Alternative Coping Mechanisms – Many men turn to alternative coping mechanisms such as self-medicating with drugs and alcohol rather than seeking treatment. This means that men are more likely to develop a mental illness further before seeking treatment. It also means they are more likely to be incarcerated or enter the judicial system as a result of mental illness and substance abuse impacting choices and behavior. This makes men more difficult to help when they do move into treatment. In fact, men are over 300% more likely to be diagnosed with a drug or alcohol addiction than women are. 

Tackling these concepts in treatment can be difficult, simply because many of them must be broached before men go into treatment. Healthcare providers can start by normalizing images of mentally ill men, working to reduce stigma, and changing the approach to treatment. Providing male-only treatment, so that men’s insecurities, problems, and specific issues allows mental healthcare providers to tackle those issues. This cannot be done in a mixed-gender space. For example, men may feel unable to open up about problems that make them appear “weak” in front of women. These issues are better tackled in male-only spaces, with peers who can share that they feel the same way, but without women. 

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Social Intimacy and Mental Health

goodencenter-Mens-Mental-Health-Treatment-photo-of-Happy-hispanic-man-talking-to-his-support-group-about-his-successful-fight-with-drug-addictionTraditional gender roles often isolate men, physically and emotionally, from their male and female peers. Homophobia often results in men failing to build any kind of platonic physical contact with male peers. Strict ideas about relationships results in men not having female friends. Men are less likely to seek out emotional intimacy, to develop close bonds with non-romantic partners, and less likely to give and receive emotional support with friends. The result? A man in his 20s is about 12% more likely to be lonely than women. In his 40s, that escalates to almost 50%.

This is further exacerbated by the fact that many American men simply don’t know how to take care of themselves in a fulfilling way. Most men leave the home with no idea how to take care of basic necessities like laundry, cooking simple meals, or taking care of the home. Without self-care habits, many worsen symptoms of depression and mental illness by simply not taking care of themselves.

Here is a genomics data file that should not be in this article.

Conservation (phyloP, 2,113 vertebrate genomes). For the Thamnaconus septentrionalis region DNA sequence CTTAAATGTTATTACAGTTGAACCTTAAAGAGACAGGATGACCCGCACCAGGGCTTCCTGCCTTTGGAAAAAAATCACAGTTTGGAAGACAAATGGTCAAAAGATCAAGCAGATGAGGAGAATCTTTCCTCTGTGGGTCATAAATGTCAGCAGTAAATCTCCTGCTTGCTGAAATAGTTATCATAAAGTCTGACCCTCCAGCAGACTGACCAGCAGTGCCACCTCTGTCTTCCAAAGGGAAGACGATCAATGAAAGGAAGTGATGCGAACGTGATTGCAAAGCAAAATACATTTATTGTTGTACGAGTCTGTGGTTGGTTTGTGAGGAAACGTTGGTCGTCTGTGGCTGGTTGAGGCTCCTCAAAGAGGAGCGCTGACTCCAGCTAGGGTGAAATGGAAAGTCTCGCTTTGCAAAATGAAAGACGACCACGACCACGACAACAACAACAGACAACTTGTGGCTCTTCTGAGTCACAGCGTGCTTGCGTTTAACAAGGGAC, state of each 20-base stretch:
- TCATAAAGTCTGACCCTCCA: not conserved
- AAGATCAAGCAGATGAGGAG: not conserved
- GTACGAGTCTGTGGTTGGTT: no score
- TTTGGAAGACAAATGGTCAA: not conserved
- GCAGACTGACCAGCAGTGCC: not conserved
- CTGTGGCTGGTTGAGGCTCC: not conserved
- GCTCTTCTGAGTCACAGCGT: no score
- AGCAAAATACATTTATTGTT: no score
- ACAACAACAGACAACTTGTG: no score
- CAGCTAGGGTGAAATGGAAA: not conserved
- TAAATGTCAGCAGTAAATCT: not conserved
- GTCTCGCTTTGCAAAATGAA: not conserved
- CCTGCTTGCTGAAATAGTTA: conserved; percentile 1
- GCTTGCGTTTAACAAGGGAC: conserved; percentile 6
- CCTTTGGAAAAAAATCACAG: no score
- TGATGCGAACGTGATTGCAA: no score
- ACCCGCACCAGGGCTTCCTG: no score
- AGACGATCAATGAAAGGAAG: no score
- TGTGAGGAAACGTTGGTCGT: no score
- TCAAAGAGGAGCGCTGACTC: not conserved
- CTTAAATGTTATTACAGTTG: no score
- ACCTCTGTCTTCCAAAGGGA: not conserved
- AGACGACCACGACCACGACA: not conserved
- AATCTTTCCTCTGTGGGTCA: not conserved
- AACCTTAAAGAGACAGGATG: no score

Mental health treatment must tackle these problems by integrating life skills and self-care into treatment. Men should leave treatment with a strong understanding of how to cook for themselves, how to keep their home clean and pleasant, and how to take care of their body so that they feel good, mentally and physically. 

Differences in Mental Illness Expression

Most medical professionals are well aware that men and women express mental health disorders in different ways. Men are prone to different mental illnesses, express mental illnesses in different ways, and discussing those issues in different ways. It’s critical for mental health providers to understand those differences and to look at mental illness from a biological perspective when building treatment. 

Should Mental Health Treatment be Gender-Based?

Men’s mental health can be significantly different from women. Men often feel that it isn’t worthwhile for them to seek treatment. They often feel as though they don’t “need” help and that they are manly enough to get through things on their own. They face different social stigma and pressure than women. Most research strongly suggests that most or all mental health treatment benefits from dividing by expressed gender. This means that it is best for men to enter a men’s gender-specific mental health treatment program, designed around the unique needs of men.

Getting Help

There’s nothing to be ashamed about if you’re struggling with mental health. Waiting or failing to get help can complicate treatment, complicate your disorder, and result in developing secondary disorders like substance use or PTSD. It’s crucial to approach your problems head on, to resolve them, and to get better, so you can move on with your life. While there is a lot of stigma surrounding mental health and treatment, getting help eventually requires much more strength and dedication than not doing so ever will. 

If you’re ready to get help, join the Gooden Center for a free tour of our men’s mental health facilities. We offer a men’s only program, so you get the personalized care you need, with classes and therapies designed around male problems and needs. Call us at 800-931-9884 to learn more.